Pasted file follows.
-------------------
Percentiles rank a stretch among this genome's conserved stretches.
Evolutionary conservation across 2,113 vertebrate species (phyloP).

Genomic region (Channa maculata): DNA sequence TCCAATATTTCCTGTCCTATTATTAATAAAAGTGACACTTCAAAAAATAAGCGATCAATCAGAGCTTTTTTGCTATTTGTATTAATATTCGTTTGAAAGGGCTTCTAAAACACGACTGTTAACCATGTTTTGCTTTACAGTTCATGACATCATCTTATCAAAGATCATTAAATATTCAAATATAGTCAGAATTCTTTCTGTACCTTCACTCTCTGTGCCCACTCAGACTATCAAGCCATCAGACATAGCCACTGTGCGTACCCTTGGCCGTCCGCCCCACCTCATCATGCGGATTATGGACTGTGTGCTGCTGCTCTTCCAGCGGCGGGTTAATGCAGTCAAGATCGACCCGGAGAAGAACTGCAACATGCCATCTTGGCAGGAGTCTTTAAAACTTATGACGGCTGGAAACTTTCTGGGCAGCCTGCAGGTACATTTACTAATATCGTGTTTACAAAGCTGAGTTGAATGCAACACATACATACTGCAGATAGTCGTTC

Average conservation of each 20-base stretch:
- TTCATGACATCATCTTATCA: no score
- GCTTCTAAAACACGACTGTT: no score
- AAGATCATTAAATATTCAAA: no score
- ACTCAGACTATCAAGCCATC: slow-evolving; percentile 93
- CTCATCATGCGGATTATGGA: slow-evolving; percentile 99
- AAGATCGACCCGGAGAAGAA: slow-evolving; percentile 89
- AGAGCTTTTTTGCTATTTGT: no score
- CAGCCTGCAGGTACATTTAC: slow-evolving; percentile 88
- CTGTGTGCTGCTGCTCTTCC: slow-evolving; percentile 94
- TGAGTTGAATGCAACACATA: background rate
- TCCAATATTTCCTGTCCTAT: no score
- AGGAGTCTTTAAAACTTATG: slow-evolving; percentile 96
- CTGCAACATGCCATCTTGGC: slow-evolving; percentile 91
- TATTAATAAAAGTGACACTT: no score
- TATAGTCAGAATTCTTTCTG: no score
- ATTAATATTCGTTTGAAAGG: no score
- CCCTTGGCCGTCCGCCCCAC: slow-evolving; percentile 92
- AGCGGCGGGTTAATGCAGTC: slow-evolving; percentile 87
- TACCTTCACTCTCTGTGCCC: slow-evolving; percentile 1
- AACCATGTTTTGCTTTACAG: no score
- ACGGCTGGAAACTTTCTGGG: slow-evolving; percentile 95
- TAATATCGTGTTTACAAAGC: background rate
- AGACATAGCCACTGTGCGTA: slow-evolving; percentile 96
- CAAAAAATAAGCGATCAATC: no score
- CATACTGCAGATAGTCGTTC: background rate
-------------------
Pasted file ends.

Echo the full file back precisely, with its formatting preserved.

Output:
Percentiles rank a stretch among this genome's conserved stretches.
Evolutionary conservation across 2,113 vertebrate species (phyloP).

Genomic region (Channa maculata): DNA sequence TCCAATATTTCCTGTCCTATTATTAATAAAAGTGACACTTCAAAAAATAAGCGATCAATCAGAGCTTTTTTGCTATTTGTATTAATATTCGTTTGAAAGGGCTTCTAAAACACGACTGTTAACCATGTTTTGCTTTACAGTTCATGACATCATCTTATCAAAGATCATTAAATATTCAAATATAGTCAGAATTCTTTCTGTACCTTCACTCTCTGTGCCCACTCAGACTATCAAGCCATCAGACATAGCCACTGTGCGTACCCTTGGCCGTCCGCCCCACCTCATCATGCGGATTATGGACTGTGTGCTGCTGCTCTTCCAGCGGCGGGTTAATGCAGTCAAGATCGACCCGGAGAAGAACTGCAACATGCCATCTTGGCAGGAGTCTTTAAAACTTATGACGGCTGGAAACTTTCTGGGCAGCCTGCAGGTACATTTACTAATATCGTGTTTACAAAGCTGAGTTGAATGCAACACATACATACTGCAGATAGTCGTTC

Average conservation of each 20-base stretch:
- TTCATGACATCATCTTATCA: no score
- GCTTCTAAAACACGACTGTT: no score
- AAGATCATTAAATATTCAAA: no score
- ACTCAGACTATCAAGCCATC: slow-evolving; percentile 93
- CTCATCATGCGGATTATGGA: slow-evolving; percentile 99
- AAGATCGACCCGGAGAAGAA: slow-evolving; percentile 89
- AGAGCTTTTTTGCTATTTGT: no score
- CAGCCTGCAGGTACATTTAC: slow-evolving; percentile 88
- CTGTGTGCTGCTGCTCTTCC: slow-evolving; percentile 94
- TGAGTTGAATGCAACACATA: background rate
- TCCAATATTTCCTGTCCTAT: no score
- AGGAGTCTTTAAAACTTATG: slow-evolving; percentile 96
- CTGCAACATGCCATCTTGGC: slow-evolving; percentile 91
- TATTAATAAAAGTGACACTT: no score
- TATAGTCAGAATTCTTTCTG: no score
- ATTAATATTCGTTTGAAAGG: no score
- CCCTTGGCCGTCCGCCCCAC: slow-evolving; percentile 92
- AGCGGCGGGTTAATGCAGTC: slow-evolving; percentile 87
- TACCTTCACTCTCTGTGCCC: slow-evolving; percentile 1
- AACCATGTTTTGCTTTACAG: no score
- ACGGCTGGAAACTTTCTGGG: slow-evolving; percentile 95
- TAATATCGTGTTTACAAAGC: background rate
- AGACATAGCCACTGTGCGTA: slow-evolving; percentile 96
- CAAAAAATAAGCGATCAATC: no score
- CATACTGCAGATAGTCGTTC: background rate